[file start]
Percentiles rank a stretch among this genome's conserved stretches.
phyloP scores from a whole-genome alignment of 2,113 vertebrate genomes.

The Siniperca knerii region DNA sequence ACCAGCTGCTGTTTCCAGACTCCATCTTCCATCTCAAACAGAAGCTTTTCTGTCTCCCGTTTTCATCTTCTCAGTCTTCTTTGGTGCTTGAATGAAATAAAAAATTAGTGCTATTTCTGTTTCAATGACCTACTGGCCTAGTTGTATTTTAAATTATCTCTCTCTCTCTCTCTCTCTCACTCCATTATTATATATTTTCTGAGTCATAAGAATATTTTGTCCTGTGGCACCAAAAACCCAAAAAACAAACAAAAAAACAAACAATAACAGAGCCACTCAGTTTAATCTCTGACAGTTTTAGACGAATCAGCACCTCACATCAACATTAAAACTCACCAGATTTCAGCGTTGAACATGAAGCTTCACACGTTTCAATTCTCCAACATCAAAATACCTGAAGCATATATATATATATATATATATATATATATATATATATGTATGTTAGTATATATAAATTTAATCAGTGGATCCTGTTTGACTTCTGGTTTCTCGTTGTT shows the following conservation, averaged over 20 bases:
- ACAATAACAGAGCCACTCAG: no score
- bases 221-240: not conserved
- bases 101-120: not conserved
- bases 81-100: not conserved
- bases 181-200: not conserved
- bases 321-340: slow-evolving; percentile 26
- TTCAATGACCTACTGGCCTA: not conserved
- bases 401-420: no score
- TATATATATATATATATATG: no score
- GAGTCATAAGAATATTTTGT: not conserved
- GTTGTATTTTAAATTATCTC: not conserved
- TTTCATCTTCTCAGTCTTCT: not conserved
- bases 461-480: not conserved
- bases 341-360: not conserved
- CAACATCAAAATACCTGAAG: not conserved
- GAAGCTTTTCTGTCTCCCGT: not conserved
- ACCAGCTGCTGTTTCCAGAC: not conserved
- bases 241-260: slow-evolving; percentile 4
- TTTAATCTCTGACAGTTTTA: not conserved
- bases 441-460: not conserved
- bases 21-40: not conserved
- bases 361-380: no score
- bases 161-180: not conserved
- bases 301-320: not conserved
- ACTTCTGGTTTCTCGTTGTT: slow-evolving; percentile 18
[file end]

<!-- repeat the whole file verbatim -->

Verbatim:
Percentiles rank a stretch among this genome's conserved stretches.
phyloP scores from a whole-genome alignment of 2,113 vertebrate genomes.

The Siniperca knerii region DNA sequence ACCAGCTGCTGTTTCCAGACTCCATCTTCCATCTCAAACAGAAGCTTTTCTGTCTCCCGTTTTCATCTTCTCAGTCTTCTTTGGTGCTTGAATGAAATAAAAAATTAGTGCTATTTCTGTTTCAATGACCTACTGGCCTAGTTGTATTTTAAATTATCTCTCTCTCTCTCTCTCTCTCACTCCATTATTATATATTTTCTGAGTCATAAGAATATTTTGTCCTGTGGCACCAAAAACCCAAAAAACAAACAAAAAAACAAACAATAACAGAGCCACTCAGTTTAATCTCTGACAGTTTTAGACGAATCAGCACCTCACATCAACATTAAAACTCACCAGATTTCAGCGTTGAACATGAAGCTTCACACGTTTCAATTCTCCAACATCAAAATACCTGAAGCATATATATATATATATATATATATATATATATATATATGTATGTTAGTATATATAAATTTAATCAGTGGATCCTGTTTGACTTCTGGTTTCTCGTTGTT shows the following conservation, averaged over 20 bases:
- ACAATAACAGAGCCACTCAG: no score
- bases 221-240: not conserved
- bases 101-120: not conserved
- bases 81-100: not conserved
- bases 181-200: not conserved
- bases 321-340: slow-evolving; percentile 26
- TTCAATGACCTACTGGCCTA: not conserved
- bases 401-420: no score
- TATATATATATATATATATG: no score
- GAGTCATAAGAATATTTTGT: not conserved
- GTTGTATTTTAAATTATCTC: not conserved
- TTTCATCTTCTCAGTCTTCT: not conserved
- bases 461-480: not conserved
- bases 341-360: not conserved
- CAACATCAAAATACCTGAAG: not conserved
- GAAGCTTTTCTGTCTCCCGT: not conserved
- ACCAGCTGCTGTTTCCAGAC: not conserved
- bases 241-260: slow-evolving; percentile 4
- TTTAATCTCTGACAGTTTTA: not conserved
- bases 441-460: not conserved
- bases 21-40: not conserved
- bases 361-380: no score
- bases 161-180: not conserved
- bases 301-320: not conserved
- ACTTCTGGTTTCTCGTTGTT: slow-evolving; percentile 18